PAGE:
4 Steps To Happy


“We either make ourselves miserable, or we make ourselves happy. The amount of work is the same” Carlos Castaneda

Wellbeing, energy and vitality are in essence what The Ayurvedic Lab is about and as much as practical solutions based on lifestyle, diet, daily routines and a healthy regime are the solid building blocks we use, essentially they are all build on the common denominator of (creating) happiness.

Now that can be an elusive ingredient… unless you’re equipped with sound tools.

Here are our 4 bulletproof steps to be happy on the daily:


Feeling powerful, strong and efficient is crucial. When you can feel that you are effective in your life or effective in whatever you are doing in you life that is a tremendous base to feeling happy. Along with the other steps we’ll cover here, feeling effective and competent is incredibly supportive to feeling content and secure.

Feeling competent is not actually to do with performance. Many people are very skilled in what they do and very talented but feel deeply insecure in themselves, helpless or even powerless. And yet they have a high degree of skills that bring solid results and demonstrates achievements but that is not how they feel about themselves.

How do you feel effective: that is simply a decision that you make. Starting to notice and enhance those areas of your life where you are efficient and capable. Focussing on those often until you build confidence in yourself to create more skills.

Spend time on what you’re good at. Think of it, talk of it, remind yourself of it. Trust yourself. Find a way even small to be useful.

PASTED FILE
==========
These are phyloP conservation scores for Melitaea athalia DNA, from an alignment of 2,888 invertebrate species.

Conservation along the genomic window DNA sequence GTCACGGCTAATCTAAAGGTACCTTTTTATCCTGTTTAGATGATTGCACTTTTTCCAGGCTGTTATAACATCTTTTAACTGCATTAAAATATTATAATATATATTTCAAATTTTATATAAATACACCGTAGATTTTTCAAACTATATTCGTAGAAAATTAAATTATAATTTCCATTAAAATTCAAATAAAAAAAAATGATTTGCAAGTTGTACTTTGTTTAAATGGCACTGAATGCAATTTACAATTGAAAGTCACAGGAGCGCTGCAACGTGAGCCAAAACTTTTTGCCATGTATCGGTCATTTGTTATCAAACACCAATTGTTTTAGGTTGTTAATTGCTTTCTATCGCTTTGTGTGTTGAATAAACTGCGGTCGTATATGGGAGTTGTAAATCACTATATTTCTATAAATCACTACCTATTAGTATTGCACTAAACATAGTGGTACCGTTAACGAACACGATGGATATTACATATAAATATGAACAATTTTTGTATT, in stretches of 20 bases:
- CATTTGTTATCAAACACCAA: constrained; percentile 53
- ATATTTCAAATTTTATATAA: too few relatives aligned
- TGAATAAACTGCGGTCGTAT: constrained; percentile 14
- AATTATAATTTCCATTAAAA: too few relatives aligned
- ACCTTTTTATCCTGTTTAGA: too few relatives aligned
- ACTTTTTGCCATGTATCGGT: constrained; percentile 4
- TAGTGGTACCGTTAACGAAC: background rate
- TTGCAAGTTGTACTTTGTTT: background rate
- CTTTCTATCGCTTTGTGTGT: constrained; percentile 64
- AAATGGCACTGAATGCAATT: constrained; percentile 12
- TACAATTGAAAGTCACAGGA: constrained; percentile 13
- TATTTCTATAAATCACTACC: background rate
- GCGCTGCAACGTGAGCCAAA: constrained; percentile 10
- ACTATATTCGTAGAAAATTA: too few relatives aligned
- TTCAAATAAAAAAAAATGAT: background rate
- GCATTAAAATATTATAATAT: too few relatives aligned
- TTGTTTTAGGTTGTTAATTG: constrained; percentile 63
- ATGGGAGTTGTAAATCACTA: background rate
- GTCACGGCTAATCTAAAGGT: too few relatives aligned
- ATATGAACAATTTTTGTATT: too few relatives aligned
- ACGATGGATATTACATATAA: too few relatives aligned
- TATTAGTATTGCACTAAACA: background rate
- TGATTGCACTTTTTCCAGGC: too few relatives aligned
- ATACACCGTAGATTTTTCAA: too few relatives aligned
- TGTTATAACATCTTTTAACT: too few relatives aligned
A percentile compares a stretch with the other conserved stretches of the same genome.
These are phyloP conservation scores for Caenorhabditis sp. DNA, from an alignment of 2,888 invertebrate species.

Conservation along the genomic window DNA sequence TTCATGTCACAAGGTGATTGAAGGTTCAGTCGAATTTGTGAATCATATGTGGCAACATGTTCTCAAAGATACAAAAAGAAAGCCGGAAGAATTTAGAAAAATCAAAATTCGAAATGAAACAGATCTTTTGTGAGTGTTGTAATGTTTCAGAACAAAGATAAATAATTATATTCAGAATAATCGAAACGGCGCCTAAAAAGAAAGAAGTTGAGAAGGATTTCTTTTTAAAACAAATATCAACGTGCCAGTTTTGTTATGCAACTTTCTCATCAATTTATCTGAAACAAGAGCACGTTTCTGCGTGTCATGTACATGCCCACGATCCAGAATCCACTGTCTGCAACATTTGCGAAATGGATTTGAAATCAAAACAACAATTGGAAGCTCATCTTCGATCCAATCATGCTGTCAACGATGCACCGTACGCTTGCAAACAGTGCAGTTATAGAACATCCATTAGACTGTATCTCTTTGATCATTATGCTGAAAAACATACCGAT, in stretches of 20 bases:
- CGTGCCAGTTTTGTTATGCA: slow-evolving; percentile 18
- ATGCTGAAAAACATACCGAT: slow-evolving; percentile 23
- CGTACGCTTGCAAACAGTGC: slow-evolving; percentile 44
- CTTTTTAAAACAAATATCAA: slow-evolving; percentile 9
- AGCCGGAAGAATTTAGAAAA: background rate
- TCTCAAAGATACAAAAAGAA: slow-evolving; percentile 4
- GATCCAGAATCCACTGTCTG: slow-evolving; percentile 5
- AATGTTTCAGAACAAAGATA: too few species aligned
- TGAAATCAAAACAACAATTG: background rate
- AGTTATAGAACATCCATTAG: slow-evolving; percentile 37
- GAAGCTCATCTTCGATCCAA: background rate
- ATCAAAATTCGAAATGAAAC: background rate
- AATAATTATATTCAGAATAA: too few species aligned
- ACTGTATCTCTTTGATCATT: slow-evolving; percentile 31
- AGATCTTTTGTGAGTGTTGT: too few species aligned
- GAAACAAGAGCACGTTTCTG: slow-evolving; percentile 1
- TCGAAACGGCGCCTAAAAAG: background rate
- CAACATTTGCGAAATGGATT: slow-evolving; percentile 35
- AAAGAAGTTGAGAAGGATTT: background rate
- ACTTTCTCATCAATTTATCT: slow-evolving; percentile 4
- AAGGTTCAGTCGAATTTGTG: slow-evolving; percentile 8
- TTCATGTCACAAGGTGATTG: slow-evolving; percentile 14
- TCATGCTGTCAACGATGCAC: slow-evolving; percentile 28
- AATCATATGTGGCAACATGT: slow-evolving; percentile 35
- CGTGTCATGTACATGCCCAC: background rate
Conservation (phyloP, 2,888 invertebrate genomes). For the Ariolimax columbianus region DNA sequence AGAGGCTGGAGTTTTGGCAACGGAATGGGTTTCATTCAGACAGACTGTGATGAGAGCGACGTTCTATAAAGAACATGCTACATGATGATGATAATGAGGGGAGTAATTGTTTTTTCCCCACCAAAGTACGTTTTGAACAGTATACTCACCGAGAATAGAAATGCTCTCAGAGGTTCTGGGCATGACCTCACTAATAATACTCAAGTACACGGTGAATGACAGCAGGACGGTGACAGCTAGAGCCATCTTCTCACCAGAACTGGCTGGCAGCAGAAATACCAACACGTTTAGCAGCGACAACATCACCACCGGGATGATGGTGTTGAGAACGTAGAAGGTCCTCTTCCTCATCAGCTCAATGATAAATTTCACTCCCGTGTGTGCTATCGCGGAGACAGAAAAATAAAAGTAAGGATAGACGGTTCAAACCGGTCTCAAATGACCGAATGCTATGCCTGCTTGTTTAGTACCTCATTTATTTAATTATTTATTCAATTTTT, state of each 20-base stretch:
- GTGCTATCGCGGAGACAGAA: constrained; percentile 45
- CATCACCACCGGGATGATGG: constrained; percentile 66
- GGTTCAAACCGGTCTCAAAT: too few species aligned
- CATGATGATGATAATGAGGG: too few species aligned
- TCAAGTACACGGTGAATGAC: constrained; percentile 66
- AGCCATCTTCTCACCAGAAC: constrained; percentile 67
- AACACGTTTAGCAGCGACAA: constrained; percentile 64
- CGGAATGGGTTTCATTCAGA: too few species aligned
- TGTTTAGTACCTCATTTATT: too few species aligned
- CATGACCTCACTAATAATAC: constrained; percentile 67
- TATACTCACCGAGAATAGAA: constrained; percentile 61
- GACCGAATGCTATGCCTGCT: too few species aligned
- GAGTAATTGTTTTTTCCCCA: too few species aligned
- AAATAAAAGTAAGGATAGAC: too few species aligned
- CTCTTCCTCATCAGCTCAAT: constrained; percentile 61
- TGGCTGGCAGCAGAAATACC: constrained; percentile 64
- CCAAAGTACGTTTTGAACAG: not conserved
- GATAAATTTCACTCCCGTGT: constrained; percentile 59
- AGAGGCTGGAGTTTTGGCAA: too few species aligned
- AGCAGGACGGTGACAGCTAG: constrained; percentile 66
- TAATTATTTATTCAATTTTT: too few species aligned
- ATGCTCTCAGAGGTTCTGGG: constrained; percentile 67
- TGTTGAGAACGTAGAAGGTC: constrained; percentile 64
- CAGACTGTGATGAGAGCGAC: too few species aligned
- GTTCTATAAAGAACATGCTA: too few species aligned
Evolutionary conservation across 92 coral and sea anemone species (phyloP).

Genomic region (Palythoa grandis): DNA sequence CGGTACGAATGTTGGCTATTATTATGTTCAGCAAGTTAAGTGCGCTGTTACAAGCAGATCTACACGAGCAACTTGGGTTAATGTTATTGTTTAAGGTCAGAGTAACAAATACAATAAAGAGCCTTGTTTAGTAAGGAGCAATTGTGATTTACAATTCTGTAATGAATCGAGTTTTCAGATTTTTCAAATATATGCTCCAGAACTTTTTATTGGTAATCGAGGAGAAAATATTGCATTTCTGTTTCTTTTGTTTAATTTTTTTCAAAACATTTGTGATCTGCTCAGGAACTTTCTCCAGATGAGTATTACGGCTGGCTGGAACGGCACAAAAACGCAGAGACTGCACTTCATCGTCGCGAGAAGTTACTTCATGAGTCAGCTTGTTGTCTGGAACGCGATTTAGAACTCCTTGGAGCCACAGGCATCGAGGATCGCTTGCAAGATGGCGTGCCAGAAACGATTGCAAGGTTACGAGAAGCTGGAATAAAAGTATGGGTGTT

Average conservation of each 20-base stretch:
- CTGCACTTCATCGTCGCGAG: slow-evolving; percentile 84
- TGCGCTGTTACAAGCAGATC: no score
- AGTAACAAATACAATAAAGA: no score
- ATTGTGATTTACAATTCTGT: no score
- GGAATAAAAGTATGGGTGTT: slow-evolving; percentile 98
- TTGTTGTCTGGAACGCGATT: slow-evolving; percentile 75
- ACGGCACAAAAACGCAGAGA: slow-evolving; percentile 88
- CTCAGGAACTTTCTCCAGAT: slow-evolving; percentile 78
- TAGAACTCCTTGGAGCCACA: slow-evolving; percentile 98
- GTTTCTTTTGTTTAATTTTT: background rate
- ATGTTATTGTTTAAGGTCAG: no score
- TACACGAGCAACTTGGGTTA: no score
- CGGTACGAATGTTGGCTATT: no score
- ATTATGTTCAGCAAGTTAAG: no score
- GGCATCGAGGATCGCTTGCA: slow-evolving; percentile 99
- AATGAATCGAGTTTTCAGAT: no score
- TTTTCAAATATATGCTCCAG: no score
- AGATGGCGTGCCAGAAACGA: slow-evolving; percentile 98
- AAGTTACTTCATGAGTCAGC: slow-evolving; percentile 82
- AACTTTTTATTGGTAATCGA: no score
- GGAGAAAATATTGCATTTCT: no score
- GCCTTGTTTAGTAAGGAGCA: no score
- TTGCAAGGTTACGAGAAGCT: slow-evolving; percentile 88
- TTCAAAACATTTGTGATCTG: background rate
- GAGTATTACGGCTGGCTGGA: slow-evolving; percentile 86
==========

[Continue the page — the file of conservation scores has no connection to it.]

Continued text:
If you can’t at first see areas of your life where you are effective then strip back to basic life skills you possess as much as everyone else and praise yourself and recognise those skills in you. Continue to bring  awareness to your abilities more until you build self-confidence in the form of effectiveness more and more in your life.

Feeling effective is ultimately a decision you have to make for yourself. In some cases parents, teachers or circumstances may have created ingrained rules about your lack of competence which you’ll need to overcome by simply deciding that you have a right to feel competent and back that up with a ton of motivation (that is repeat : repeat : repeat).

As you begin to feel and act competent, reinforcing that assumption frequently, you will inevitably become more and more effective. That is a choice you make.


Decide that your life has purpose.

No one can give you purpose or make you feel like you have a purpose without you feeling trapped or like you are fulfilling someone else’s vision.

However if you decide that you live a purposeful life, that you yourself have purpose then you will see that decision manifest into reality in your life.

Your state of mind creates your actions and reality and though you might not yet know what it is that you can do for purpose, making the decision will start you off acting accordingly over and over again until you will be doing it and knowing that what you are doing is your purpose.